Billboards – New York

For Ricoh, the decision to follow an eco-friendly path was taken more than 40 years ago. And it's a path that has resulted in the company raising an increased awareness in sustainability, helping to grow harmony between society and the environment.

To celebrate this and further its focus on sustainability, Ricoh pioneered Times Square’s first billboard to be powered by 100 percent natural resources. By the sun, to be exact.

While other billboards deliver a message, our billboard is the message.

How It Works
Opening Event
Video News Release

Solar Panels

The billboard is illuminated by light-emitting-diode (LED) floodlights manufactured by LumaSmart Technology. Compared to conventional high intensity discharge (HID) lights, the LED lights consume about half of the electricity while keeping the same brightness.

The billboard's LED (light-emitting-diode) lights will also provide an estimated 50,000 hours of useful life, whereas fluorescent tubes provide only 30,000 hours and HID lights only operate for an estimated 1000-2000 hours. Because of the longer lifespan of the LED technology, the lights illuminating the billboard will potentially last forty or more years before a replacement is needed.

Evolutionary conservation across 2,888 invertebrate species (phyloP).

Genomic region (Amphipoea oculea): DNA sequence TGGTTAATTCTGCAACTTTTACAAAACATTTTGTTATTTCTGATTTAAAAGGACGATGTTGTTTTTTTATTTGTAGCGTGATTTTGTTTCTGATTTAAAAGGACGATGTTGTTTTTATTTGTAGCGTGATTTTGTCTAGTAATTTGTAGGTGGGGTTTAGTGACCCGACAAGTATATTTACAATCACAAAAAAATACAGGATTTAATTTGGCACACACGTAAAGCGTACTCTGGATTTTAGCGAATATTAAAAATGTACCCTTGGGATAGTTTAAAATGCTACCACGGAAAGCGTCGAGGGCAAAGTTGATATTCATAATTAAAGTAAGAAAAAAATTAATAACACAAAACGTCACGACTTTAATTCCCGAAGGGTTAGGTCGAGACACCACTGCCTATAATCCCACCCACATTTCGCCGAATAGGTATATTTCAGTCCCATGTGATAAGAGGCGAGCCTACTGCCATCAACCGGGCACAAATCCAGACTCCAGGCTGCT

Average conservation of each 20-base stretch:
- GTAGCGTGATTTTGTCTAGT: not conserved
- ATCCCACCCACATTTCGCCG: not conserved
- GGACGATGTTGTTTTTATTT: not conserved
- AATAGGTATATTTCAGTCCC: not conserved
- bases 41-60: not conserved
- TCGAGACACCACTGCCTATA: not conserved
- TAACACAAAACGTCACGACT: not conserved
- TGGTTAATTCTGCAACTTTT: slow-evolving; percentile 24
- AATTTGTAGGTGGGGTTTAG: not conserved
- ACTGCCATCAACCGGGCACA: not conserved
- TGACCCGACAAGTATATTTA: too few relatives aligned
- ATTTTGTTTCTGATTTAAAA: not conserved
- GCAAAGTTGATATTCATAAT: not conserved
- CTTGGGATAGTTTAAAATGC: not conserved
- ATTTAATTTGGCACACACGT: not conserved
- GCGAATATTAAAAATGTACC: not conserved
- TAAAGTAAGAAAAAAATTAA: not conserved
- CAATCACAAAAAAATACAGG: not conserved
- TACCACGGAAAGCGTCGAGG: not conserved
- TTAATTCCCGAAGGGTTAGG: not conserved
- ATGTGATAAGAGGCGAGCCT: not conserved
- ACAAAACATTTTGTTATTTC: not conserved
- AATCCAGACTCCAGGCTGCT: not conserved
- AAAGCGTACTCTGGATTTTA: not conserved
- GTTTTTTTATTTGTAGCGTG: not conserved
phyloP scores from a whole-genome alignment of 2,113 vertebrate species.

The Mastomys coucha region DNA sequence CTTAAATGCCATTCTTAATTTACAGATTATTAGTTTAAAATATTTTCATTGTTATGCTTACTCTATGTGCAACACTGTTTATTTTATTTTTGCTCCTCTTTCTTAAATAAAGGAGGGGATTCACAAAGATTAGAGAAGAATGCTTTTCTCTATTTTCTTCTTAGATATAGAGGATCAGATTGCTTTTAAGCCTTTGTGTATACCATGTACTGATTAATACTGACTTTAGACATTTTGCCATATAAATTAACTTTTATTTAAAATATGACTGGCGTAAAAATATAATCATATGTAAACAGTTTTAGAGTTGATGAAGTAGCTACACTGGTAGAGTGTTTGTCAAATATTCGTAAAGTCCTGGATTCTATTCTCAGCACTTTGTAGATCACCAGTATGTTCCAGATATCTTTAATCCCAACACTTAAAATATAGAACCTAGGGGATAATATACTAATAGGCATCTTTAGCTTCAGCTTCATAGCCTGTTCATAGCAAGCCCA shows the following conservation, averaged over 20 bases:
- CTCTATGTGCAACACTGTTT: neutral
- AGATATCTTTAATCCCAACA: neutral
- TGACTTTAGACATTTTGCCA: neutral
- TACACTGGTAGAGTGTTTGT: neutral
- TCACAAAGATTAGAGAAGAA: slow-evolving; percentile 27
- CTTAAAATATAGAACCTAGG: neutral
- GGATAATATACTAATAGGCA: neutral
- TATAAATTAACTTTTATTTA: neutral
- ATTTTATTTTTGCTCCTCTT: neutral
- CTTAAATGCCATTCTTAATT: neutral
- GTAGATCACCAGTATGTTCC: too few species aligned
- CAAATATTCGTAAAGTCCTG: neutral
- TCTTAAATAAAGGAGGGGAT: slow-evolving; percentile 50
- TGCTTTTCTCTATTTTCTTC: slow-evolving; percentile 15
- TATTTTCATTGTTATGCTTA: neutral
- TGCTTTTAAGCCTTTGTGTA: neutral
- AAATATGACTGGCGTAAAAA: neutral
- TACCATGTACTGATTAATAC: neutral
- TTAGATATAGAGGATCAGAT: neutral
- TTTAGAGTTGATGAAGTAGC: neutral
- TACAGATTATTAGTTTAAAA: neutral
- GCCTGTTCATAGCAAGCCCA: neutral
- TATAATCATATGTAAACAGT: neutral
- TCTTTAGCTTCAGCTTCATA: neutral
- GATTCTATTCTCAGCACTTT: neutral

Thin-Film Photo Voltaic Cell

XR-36 solar film manufactured by Xunlight Corporation is produced utilizing a thin stainless steel substrate and flexible lamination polymers which equates to a thickness of ~1.2 mm. It is roughly three times lighter than rigid glass based PV modules. XR-36 offers better power performance in outdoor conditions and is flexible and lightweight.

Bright Lights

The solar panels manufactured by Rec Solar collect energy through the sunlight and use it as a major energy source to power the sign. The electricity generated is 100 percent environmentally sound and the proprietary cell and module process maximize recycling and reduce environmental impact. The billboard's solar panels are especially important in times of low wind when less electricity is generated from the turbines.